North Rhine-Westphalian musicians will be working with Portuguese jazz musicians on the Spring 2011 project.
A programme consisting entirely of interpretations of Claude Débussy’s Piano Preludes is being written for the classic hard bop jazz line-up with three brass players and a rhythm section. In his works, the French impressionist found ways of creating harmonically structured music that may be compared in many respects with the tradition of modern jazz or has specifically influenced it.
Débussy deliberately rejected the Romantic tradition, and his harmonics are no longer ruled by the laws of tension and release, but rather demonstrate a treatment of sounds that very closely resembles the ideal of modal jazz. In both we see a preference for fourths and pentatonics, and the whole tone scale is frequently used.
His search for tonal elements removed from the classical Romantic tradition led Débussy to explore pre-Classical music, leading automatically to the use of church modes. He was also fascinated by non-European music, in particular the Balinese/Javanese gamelan orchestra and Arab music. All of these encounters may be discovered in strikingly similar form in John Coltrane’s milieu. It is almost impossible to determine whether Débussy specifically served as a systematised role model or whether similar conclusions were drawn when studying the same kinds of music.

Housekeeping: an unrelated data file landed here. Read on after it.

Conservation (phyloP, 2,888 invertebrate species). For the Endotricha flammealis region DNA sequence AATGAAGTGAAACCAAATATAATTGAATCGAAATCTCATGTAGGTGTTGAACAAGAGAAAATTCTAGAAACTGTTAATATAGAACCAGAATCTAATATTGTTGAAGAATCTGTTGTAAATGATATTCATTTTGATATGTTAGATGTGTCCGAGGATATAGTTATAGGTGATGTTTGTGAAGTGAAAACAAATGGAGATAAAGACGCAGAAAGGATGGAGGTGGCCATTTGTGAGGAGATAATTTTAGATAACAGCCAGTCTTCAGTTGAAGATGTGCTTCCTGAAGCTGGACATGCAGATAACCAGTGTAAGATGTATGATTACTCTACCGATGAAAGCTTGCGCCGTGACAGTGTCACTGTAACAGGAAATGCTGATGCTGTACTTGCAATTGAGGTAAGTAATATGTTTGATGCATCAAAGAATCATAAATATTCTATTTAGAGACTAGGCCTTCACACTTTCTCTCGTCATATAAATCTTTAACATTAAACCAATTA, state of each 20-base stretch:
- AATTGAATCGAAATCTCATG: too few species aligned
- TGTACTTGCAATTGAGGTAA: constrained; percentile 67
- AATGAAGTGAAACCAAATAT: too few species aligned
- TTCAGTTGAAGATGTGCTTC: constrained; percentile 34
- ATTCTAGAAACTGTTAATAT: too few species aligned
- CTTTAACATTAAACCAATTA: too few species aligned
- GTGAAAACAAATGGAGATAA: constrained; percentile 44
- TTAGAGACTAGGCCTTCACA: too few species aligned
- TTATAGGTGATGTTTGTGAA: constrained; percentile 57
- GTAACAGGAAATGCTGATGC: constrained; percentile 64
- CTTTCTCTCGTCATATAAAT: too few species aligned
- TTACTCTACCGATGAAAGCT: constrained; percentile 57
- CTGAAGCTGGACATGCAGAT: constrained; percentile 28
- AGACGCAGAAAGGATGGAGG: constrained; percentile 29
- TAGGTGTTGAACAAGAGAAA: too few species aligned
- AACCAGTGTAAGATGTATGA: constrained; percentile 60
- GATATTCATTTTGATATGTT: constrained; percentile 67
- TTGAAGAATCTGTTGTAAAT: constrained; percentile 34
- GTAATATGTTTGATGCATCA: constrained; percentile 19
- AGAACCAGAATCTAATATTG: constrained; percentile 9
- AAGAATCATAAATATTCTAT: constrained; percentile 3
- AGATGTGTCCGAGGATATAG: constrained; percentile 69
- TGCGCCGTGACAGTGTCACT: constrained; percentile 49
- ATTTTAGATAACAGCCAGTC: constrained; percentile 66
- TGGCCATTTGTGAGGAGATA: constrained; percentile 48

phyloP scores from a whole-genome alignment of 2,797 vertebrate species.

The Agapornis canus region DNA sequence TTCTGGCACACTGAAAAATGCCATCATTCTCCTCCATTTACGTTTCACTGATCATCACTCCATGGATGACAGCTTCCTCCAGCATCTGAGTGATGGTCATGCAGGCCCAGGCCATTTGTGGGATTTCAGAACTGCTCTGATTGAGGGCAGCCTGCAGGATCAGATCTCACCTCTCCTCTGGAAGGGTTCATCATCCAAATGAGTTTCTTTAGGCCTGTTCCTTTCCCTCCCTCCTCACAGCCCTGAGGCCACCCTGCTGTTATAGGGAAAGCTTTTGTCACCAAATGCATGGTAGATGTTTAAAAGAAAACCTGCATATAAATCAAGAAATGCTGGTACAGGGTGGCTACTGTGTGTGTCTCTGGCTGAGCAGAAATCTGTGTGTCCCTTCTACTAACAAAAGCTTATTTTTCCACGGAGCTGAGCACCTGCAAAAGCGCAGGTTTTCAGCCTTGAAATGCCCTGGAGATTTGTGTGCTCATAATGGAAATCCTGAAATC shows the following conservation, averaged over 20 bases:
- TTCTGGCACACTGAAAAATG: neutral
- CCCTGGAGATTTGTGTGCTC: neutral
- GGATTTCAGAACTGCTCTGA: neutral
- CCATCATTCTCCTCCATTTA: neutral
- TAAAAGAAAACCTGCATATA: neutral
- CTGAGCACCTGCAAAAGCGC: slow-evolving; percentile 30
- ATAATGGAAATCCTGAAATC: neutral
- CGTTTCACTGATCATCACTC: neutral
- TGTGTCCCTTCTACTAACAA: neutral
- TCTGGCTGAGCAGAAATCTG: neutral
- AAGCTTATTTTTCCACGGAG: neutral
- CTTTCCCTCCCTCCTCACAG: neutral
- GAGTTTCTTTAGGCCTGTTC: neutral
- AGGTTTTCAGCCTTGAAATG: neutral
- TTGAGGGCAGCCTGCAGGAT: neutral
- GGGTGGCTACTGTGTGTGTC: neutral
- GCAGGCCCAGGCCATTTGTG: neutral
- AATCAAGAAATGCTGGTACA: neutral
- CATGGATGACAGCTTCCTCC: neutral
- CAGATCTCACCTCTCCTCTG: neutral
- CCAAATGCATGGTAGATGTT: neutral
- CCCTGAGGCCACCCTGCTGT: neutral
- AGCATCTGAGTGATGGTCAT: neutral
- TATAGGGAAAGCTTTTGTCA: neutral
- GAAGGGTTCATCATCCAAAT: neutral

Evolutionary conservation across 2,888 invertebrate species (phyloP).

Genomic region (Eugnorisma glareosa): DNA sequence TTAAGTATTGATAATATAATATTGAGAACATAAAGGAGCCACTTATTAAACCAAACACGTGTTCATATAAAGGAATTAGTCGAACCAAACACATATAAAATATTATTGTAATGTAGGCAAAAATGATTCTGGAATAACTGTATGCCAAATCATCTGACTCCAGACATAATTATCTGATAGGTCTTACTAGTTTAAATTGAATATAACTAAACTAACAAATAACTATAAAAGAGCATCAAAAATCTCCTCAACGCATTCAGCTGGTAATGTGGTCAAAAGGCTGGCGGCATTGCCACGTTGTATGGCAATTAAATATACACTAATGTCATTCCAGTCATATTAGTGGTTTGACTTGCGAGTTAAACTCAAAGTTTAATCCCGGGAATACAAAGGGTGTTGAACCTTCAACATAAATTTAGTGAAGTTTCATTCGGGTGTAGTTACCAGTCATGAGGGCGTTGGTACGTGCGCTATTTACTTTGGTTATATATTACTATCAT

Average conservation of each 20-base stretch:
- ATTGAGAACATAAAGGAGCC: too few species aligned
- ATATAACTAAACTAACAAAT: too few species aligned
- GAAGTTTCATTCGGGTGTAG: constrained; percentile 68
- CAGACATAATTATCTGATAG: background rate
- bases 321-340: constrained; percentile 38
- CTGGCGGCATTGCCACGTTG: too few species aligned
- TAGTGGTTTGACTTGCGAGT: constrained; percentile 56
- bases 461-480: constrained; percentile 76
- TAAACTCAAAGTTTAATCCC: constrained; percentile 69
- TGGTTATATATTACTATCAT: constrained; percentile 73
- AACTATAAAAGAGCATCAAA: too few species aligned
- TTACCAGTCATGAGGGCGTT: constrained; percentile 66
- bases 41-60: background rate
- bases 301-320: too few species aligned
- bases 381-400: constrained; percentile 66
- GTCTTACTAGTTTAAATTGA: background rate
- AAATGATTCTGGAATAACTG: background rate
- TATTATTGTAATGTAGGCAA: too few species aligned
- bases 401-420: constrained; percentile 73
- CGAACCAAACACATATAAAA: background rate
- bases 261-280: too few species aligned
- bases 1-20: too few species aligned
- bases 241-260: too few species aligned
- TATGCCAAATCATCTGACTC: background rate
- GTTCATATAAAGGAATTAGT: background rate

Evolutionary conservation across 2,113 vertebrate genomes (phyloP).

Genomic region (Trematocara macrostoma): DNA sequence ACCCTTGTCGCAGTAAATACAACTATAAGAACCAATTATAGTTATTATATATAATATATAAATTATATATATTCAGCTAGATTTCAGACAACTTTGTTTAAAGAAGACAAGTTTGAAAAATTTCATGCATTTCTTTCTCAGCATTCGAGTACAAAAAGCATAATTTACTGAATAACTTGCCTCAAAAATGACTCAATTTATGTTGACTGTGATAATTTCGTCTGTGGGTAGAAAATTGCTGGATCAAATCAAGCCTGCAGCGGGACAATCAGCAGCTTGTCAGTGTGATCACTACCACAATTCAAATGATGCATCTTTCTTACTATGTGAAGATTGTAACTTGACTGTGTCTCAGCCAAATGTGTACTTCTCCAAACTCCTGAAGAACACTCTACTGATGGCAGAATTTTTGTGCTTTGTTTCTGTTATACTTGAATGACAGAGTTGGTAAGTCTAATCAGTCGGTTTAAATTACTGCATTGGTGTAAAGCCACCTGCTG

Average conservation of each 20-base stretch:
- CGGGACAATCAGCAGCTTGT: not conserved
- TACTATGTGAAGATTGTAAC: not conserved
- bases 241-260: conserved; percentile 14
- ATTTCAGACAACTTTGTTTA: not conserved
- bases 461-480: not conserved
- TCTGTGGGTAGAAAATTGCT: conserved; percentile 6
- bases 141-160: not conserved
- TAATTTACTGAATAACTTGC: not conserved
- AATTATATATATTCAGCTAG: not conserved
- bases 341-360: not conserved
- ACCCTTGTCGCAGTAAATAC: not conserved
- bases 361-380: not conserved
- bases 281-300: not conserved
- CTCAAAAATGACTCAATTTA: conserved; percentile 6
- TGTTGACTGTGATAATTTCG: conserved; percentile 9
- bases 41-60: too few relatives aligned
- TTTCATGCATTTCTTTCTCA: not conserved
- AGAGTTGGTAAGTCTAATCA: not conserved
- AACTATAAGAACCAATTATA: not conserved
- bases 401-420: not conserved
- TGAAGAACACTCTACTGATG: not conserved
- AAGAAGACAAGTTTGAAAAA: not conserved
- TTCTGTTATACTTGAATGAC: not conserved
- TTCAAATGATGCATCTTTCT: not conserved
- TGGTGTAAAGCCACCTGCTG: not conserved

Débussy himself had no difficulty whatsoever in approaching popular and salon music, as evidenced by pieces such as “Children’s Corner” or “Golliwogg’s Cakewalk”. One may safely say that he opposed rigid systems on principle and, in searching for new sounds, knew neither geographical nor ideological boundaries. This ideal alone links him directly with a type of music that was just beginning to germinate at the beginning of the 20th century but did not yet know its name: jazz.